Predicting Which MLB Free Agents Will Have Biggest Impacts on New Teams
After this free agency period, some of the MLB's biggest talents will be making some noise in new cities.
Many of the marquee players on the market have already gotten snapped up, changing uniforms as they went to the highest bidders.
Shelling out an eight- or nine-digit contract is always a risky endeavor.
On the other hand, it could also bankroll a historic bust, like the mammoth contract Mike Hampton got from the Colorado Rockies.
Let's take a look at the premium players changing places, working our way to the most impactful signee of the winter.
Mike Napoli regressed in 2012, but the Boston Red Sox are hoping he'll round back into All-Star form.
The 31-year-old catcher chose to leave the Texas Rangers and take Boston's three-year, $39 million offer. According to NBC Sports, though, Napoli's physical revealed an issue with his hip, and the status of his deal is currently undetermined.
Napoli had a breakout season in 2011, his first with the Rangers, but his numbers were much more ordinary last year.
He topped 20 homers for the fourth straight season, but his average, on-base percentage and slugging percentage all dropped significantly, from .320/.414/.631 in 2011 to .227/.343/.469 in 2012.
Boston is clearly banking on Napoli returning to his 2011 level of production. $13 million per year will be well worth it if he does. If not, it's hardly too rich a deal for a veteran catcher with plenty of pop.
Dan Haren is the quintessential low-risk, high-reward signing for the Washington Nationals.
Washington signed the 32-year-old righty to a one-year, $13 million contract, a pittance for a guy of his caliber. Haren is a couple years past his days of Cy Young contention, but he's still a top-of-the-rotation starter when he's on.
Last season, however, Haren had a down year. His 4.33 ERA and 142 strikeouts were his worst marks since the 2004 season, and he went on the DL with a bad back for the first time in his career. Not the kind of development you want to see in a pitcher in his 30's.
That said, the Nationals have no shortage of dominant pitching. Gio Gonzalez and Stephen Strasburg are two of the best starters in baseball, while Jordan Zimmermann and Ross Detwiler are no slouches, either.
Haren does not have to be great to be worth the money for Washington. As long as he just stays on the mound, he'll be a very capable back end for the best rotation in baseball.
The Atlanta Braves have made a pretty reasonable investment in B.J. Upton.
After the Tampa Bay Rays let Upton hit free agency, the Braves won him over with a five-year deal worth $75.25 million.
This is one of those all-too-rare situations where a guy gets just what he's worth.
Upton has not matched his production from his first full season. In 2007, he hit .300 with an OPS of .894. Since then, his average and OPS have settled in the .240's and the mid-.700's, respectively.
That said, about $15 million per year for an inefficient 30-30 threat sounds about right. The Braves need the power in the middle of their lineup, and the speed is a nice bonus. Expect the usual from Upton in Atlanta.
Speaking of cost-effective contracts, the Toronto Blue Jays may have just stolen Melky Cabrera.
Toronto snagged the infamous outfielder for $16 million over two years, though it's a mystery just how productive he'll be.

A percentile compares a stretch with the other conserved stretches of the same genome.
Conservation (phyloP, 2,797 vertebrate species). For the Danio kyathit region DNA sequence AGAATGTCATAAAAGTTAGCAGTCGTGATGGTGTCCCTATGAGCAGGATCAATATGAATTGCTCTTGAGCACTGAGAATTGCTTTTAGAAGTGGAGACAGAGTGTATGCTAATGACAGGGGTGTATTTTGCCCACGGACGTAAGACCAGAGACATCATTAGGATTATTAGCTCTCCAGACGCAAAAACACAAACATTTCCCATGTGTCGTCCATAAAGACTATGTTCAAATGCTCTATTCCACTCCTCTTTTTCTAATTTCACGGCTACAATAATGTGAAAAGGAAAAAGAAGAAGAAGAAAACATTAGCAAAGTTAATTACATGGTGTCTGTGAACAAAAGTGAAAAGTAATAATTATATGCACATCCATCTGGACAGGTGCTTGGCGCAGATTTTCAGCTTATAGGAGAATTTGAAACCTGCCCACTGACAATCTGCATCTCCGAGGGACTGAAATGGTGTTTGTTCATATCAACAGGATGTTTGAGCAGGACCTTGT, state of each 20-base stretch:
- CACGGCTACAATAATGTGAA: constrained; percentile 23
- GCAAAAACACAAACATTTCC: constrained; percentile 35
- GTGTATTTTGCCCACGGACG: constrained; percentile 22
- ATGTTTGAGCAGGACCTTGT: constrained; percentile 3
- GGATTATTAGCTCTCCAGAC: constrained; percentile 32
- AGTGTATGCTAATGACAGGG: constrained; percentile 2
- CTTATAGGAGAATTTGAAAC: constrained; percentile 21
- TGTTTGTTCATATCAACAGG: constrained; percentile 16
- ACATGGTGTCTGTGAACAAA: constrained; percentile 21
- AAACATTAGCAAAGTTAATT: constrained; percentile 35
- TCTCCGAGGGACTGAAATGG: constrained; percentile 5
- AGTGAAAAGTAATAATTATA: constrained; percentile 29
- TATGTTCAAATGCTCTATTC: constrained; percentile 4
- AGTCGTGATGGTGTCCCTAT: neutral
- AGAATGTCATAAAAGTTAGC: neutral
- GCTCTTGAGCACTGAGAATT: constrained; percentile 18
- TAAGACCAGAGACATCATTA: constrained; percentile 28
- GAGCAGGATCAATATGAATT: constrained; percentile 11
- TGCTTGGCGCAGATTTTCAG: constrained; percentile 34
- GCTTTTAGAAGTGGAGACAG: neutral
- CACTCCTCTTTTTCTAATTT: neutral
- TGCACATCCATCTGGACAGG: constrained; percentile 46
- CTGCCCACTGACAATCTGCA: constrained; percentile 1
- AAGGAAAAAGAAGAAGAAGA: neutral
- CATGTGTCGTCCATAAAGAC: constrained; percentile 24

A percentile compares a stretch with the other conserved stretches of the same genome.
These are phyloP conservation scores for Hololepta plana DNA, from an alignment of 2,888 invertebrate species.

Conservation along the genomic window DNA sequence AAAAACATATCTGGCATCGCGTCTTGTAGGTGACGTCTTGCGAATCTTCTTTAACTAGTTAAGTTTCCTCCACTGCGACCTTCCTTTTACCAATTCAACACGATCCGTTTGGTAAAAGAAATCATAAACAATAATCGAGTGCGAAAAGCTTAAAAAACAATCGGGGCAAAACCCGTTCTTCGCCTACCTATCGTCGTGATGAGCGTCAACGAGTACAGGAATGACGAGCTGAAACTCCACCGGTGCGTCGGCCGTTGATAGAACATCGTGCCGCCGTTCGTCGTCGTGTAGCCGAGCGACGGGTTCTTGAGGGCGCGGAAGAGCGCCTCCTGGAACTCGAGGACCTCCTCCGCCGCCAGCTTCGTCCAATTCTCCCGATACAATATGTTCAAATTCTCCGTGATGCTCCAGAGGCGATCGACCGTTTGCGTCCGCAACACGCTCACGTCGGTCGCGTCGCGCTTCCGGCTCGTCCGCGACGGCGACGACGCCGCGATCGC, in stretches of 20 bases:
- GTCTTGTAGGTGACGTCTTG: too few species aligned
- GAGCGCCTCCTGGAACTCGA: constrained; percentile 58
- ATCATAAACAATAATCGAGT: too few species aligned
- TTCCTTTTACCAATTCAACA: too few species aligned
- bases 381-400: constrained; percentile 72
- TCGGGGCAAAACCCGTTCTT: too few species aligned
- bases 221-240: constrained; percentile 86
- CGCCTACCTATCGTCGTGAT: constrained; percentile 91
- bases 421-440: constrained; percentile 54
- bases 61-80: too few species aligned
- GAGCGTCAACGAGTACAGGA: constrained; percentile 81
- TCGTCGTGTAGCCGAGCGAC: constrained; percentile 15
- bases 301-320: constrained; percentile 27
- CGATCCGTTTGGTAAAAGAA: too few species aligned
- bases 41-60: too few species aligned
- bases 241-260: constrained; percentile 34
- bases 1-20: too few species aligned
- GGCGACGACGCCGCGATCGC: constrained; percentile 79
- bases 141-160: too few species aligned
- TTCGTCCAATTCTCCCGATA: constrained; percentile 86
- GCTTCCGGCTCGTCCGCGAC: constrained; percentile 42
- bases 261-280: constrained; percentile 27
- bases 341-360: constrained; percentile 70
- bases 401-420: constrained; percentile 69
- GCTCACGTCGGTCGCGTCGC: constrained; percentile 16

In August of last season, Cabrera was batting .346, a career high and second-best in the National League, and his 159 hits topped the NL. He was just a few weeks removed from being named All-Star Game MVP, and he had never been better.
If that's the guy Toronto is getting, Cabrera will grossly outperform this contract. But Cabrera's season ended that August, as a 50-game suspension for elevated testosterone levels cast a black cloud over his stellar stat line. He did not return to the San Francisco Giants when his suspension ended.
It's possible that Cabrera could approach his 2012 numbers without the aid of performance-enhancing drugs. It's probable that he won't. Either way, $8 million a year is a pretty reasonable price for Toronto to take that gamble.
Zack Greinke was clearly the top pitcher on the market, and he got paid accordingly.
The Los Angeles Dodgers broke the bank for Greinke; his six-year, $147 million contract is the largest ever for a right-handed pitcher.
Adding that type of deal to a team that already has Matt Kemp, Andre Ethier, Adrian Gonzalez and Hanley Ramirez is a tall order, but Greinke has the skills to make it worthwhile.
He has not been able to replicate the supreme performance from his Cy Young-winning season in 2009, but he still has the command and the wicked curveball to warrant ace status.
In all likelihood, the Dodgers are not getting the best pitcher in baseball. Yet they needed a top-flight starter to support their stacked lineup, and Greinke's price tag is the going rate for an ace. He may not bring a Cy Young to Los Angeles, but he will still be paid appropriately.
When you're adding Josh Hamilton to a team with multiple MVP-caliber players, the money doesn't seem to matter so much.
The 2010 AL MVP is taking his five tools to Hollywood, signing a five-year, $125 million deal with the Los Angeles Angels. Considering the lineup the Angels can throw out now, Hamilton might be worth even more.
Playing alongside Nelson Cruz and Adrian Beltre last season, Hamilton hit 43 home runs, drove in 128 RBIs and posted an OPS of .931.
Those are impressive numbers, but imagine the numbers Hamilton could put up with Mike Trout and Albert Pujols batting around him. For that matter, imagine what Trout and Pujols could do with Hamilton in the middle of the order.
Even with Pujols and Trout in 2012, the Angels fell short of a playoff spot. Los Angeles went out to add the best player on the market, and he's going to give the Angels a better performance than any other free agent around.